Opinion: U.K. power stations could make hydrogen, heat homes, and decarbonize industry

November 5, 2020, 12:19PMANS Nuclear Cafe

Nuclear reactors have evolved to achieve more than just electricity generation and should be part of the U.K.’s plan to reach net-zero emissions by 2050. Photo: Royal Society, authors provided

The United Kingdom needs to start rebuilding its capacity to generate nuclear power, according to an opinion article published Wednesday on The Conversation by two members of the U.K.-based Bangor University faculty.

Bill Lee, a professor of materials in extreme environments, and Michael Rushton, a senior lecturer in nuclear energy, argue that the plan by the Committee on Climate Change, which advises the U.K. government on the effort to reach net-zero emissions by 2050, is “strangely silent on nuclear power.”

According to the authors, the next generation of smaller reactors being developed worldwide should be part of the plan to decarbonize the United Kingdom. Part of their appeal, the authors say, is that heat produced during the nuclear reaction can be used for district heating, hydrogen fuel production, or in manufacturing industries that would otherwise use fossil fuel burners to supply needed process heat.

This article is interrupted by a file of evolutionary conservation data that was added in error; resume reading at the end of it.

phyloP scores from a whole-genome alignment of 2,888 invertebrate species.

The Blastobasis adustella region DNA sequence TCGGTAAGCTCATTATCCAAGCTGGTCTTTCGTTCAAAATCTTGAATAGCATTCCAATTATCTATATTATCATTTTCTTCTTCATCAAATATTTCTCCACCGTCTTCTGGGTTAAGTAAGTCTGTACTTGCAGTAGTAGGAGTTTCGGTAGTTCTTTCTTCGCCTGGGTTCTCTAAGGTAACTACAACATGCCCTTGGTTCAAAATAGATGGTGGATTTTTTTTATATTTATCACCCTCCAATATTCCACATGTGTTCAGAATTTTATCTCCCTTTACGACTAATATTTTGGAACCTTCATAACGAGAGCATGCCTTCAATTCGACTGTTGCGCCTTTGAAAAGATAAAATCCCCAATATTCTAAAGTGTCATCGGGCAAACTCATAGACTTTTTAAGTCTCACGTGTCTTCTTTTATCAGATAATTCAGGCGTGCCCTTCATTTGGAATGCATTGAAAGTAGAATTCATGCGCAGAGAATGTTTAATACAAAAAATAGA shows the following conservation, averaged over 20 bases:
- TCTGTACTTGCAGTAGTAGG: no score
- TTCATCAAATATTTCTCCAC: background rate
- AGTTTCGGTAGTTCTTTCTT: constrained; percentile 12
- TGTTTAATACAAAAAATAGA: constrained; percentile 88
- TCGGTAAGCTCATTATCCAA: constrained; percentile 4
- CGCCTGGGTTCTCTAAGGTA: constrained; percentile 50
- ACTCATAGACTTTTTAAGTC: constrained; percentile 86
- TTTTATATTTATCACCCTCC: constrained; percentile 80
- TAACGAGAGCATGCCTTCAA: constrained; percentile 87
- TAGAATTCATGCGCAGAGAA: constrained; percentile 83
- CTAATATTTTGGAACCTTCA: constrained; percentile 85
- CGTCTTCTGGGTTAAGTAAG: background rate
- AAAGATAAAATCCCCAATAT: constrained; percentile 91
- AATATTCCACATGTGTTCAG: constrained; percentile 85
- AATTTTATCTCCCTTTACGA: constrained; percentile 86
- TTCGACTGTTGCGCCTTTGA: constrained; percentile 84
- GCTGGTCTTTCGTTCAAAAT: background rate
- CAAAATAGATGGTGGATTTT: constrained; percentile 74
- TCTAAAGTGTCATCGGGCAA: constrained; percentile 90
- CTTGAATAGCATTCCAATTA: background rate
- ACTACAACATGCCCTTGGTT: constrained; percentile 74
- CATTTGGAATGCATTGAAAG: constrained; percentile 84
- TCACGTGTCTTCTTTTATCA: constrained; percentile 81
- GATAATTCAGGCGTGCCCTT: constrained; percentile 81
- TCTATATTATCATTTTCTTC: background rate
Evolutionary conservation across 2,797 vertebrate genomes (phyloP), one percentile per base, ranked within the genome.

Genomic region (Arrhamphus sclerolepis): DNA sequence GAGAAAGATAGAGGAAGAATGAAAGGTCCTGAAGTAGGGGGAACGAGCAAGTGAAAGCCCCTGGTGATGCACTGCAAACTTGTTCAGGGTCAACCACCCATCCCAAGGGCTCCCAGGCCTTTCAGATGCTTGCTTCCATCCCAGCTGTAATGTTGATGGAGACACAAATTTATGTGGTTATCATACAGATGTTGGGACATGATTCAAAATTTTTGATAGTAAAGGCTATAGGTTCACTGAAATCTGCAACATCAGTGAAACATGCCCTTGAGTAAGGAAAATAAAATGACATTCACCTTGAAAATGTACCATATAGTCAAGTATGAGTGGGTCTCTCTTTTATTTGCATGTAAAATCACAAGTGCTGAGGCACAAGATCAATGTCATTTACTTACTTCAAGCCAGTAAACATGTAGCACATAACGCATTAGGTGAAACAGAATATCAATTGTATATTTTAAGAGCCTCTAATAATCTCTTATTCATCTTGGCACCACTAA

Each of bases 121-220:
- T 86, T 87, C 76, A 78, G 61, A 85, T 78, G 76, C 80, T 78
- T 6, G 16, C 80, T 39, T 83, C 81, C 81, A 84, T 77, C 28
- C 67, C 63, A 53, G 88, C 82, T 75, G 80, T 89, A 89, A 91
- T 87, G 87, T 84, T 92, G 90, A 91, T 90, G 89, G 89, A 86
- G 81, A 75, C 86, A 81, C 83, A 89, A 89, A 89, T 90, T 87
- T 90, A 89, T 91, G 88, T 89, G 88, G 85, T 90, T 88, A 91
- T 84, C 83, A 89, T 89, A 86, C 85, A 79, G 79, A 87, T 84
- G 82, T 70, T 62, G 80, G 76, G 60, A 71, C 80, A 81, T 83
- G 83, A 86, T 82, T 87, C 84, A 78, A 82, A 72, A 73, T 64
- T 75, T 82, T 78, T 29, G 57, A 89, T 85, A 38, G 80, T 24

They said it: “We don’t believe that reaching net-zero emissions within the time we have left is possible without building new nuclear reactors,” the authors conclude. “Fortunately, the new models awaiting construction can do so much more than just generate electricity.”


Related Articles

FERC to look at grid reliability

February 26, 2021, 9:32AMNuclear News

Spurred by last week’s power grid failure in Texas, the Federal Energy Regulatory Commission on Monday announced that it will open a new proceeding to examine the threat that climate change...

ANS presents webinar on the NPT

February 12, 2021, 9:31AMANS News

An expert panel will look back at the origins of the Nuclear Non-Proliferation Treaty (NPT) in an ANS webinar to be held on Monday, February 15, from 1 p.m. to 2:30 p.m. (EST). Register now...